Battle of Kesselsdorf
In the battle of Kesselsdorf on December 15, 1745, the Prussian army under Prince Leopold von Dessau defeated the allied troops of Saxony and Austria under the Electoral Saxon Field Marshal Friedrich August Graf Rutowski and thus decided the Second Silesian War in favor of Prussia .
Kesselsdorf , today part of the city of Wilsdruff , is located west of the Saxon capital Dresden . To protect them, the Austrians and Saxons had gathered 32,000 men here in December 1745 and positioned them south of the Zschoner Grund . The village formed the key to the position and was covered by 3 batteries with 34 guns . Leopold von Dessau, the "old man from Dessau", was determined to storm this position and attacked around noon.
The attack was repulsed twice with terrible losses to the Prussian army . However, since the troops from the Electorate of Saxony and the imperial contingent pursued the retreating Prussian battalions to their own batteries, they had to cease fire. During the pursuit, the position of the allies was dissolved, whereby the Prussians succeeded - after their cavalry had blown up the enemy - to penetrate Kesselsdorf with the fleeing and to conquer the batteries.
At the same time, the son of the Prussian commander-in-chief, Prince Moritz von Anhalt-Dessau , had bypassed and thrown back the right wing of the enemy at Pennrich with his troops , so that the Saxons began a disorderly retreat. A victim of the battle was the Saxon colonel and commander of a dragoon regiment, Christoph Ernst von Reitzenstein (1694–1746).
The battle of Kesselsdorf was the last victory of the old Dessauer and decided the war in favor of Prussia. Dresden was handed over on December 17th, and King Frederick II moved into the city the next day .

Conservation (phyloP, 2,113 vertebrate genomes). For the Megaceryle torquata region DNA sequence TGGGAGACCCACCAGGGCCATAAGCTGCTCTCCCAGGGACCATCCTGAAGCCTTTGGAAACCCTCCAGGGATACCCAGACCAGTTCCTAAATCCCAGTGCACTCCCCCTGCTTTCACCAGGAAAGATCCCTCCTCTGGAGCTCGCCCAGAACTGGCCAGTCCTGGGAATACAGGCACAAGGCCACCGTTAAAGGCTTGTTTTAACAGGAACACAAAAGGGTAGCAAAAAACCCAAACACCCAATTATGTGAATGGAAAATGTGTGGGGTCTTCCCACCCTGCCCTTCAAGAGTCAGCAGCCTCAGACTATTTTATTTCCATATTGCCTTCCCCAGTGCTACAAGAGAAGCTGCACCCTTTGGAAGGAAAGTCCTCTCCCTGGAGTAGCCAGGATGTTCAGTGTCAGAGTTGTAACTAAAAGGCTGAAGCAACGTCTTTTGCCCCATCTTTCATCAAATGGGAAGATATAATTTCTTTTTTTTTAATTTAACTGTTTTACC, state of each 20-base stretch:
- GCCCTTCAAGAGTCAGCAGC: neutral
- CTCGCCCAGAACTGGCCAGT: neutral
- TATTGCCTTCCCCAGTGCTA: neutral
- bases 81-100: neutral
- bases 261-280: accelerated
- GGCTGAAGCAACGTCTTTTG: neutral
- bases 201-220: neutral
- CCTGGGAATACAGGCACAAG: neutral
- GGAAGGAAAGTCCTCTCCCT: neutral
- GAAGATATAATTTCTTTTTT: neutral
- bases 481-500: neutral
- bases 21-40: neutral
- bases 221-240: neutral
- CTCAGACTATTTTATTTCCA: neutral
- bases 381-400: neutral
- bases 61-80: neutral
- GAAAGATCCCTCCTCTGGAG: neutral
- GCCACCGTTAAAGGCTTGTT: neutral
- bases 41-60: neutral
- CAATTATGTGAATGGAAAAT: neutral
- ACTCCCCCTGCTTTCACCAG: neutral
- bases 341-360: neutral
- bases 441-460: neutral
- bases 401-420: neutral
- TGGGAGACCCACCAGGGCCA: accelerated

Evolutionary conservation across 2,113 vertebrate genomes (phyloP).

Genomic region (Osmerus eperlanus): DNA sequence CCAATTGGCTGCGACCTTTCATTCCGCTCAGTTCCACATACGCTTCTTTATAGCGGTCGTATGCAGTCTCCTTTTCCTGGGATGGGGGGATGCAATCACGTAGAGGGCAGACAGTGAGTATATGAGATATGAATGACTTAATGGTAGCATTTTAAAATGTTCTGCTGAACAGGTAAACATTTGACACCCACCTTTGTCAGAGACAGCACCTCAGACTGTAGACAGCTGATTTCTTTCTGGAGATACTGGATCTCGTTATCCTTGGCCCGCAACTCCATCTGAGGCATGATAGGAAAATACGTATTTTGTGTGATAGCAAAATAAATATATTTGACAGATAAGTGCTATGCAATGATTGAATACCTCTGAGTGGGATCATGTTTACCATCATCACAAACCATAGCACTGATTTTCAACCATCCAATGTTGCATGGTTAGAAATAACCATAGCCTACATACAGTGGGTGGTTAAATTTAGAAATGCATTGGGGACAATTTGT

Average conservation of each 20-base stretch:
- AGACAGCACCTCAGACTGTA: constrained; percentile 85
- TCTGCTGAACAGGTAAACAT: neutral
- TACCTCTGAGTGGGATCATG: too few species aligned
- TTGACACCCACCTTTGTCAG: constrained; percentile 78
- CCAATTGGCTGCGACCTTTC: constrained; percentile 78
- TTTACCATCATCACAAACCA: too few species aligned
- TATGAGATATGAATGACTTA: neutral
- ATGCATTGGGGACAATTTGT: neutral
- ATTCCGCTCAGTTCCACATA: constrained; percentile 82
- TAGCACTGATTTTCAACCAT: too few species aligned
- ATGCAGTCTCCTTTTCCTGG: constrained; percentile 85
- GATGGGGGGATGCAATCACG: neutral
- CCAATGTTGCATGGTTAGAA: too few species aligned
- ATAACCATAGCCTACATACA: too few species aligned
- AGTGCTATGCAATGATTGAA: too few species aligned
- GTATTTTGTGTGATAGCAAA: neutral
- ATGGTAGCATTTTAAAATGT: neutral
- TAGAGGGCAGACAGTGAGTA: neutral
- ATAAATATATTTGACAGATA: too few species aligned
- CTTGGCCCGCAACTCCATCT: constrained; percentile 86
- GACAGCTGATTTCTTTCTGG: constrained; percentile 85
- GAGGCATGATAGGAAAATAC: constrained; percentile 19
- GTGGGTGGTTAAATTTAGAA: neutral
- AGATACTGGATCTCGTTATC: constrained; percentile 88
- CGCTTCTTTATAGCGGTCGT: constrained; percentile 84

“This is how the battle at Kesselsdorf (1745. December 15th) ended, one of the bloodiest in modern war history. Their gain cost the victor almost as much as their loss cost the conquered. The Brandenburger triumphed here over nature, over artillery and the bravery of his opponent. His heroic leader, Prince Leopold , who was everywhere in the midst of the violent fire, drove three shotgun bullets through the coat; the horse of his son, Prince Moritz, was wounded three times under the body and the right lap of his coat was shot through; but father and son were unharmed. "
On December 25th, Friedrich concluded with the emissaries of Empress Maria Theresa and King Augustus III. of Saxony-Poland, with his Minister Heinrich von Brühl to Prague had brought to safety, the Treaty of Dresden . The peace treaty, which took place at 11:30 a.m., is still reminiscent of the daily noon bells in the St. Katharinenkirche Kesselsdorf at this time. In addition, in 1788, in memory of this battle, the slow military march of the Kursächsische Leibgarde, called Der Kesselsdorfer , was created, but its origins are said to date back to 1742.
- Marco Arndt: 250 years ago - The battle near Kesselsdorf on December 15, 1745. in: Sächsische Heimatblätter, issue 1/1995, pp. 361–365
- Gunther Götze: The winter battle near Kesselsdorf on December 15, 1745. Verlag Freitaler Bücherstube, Freital 2003
- Olaf Groehler : The Wars of Friedrich II. Berlin 1989.
- Joachim Engelmann, Günter Dorn: The battles of Frederick the Great. Friedberg 1986.
- Christoph Ernst von Reitzenstein in the Dresden City Wiki
- History of Frederick the Great. In: Der Deutsche Merkur / Der Teutsche Merkur / Der Neue Teutsche Merkur , year 1787, p. 235 (online at ANNO ).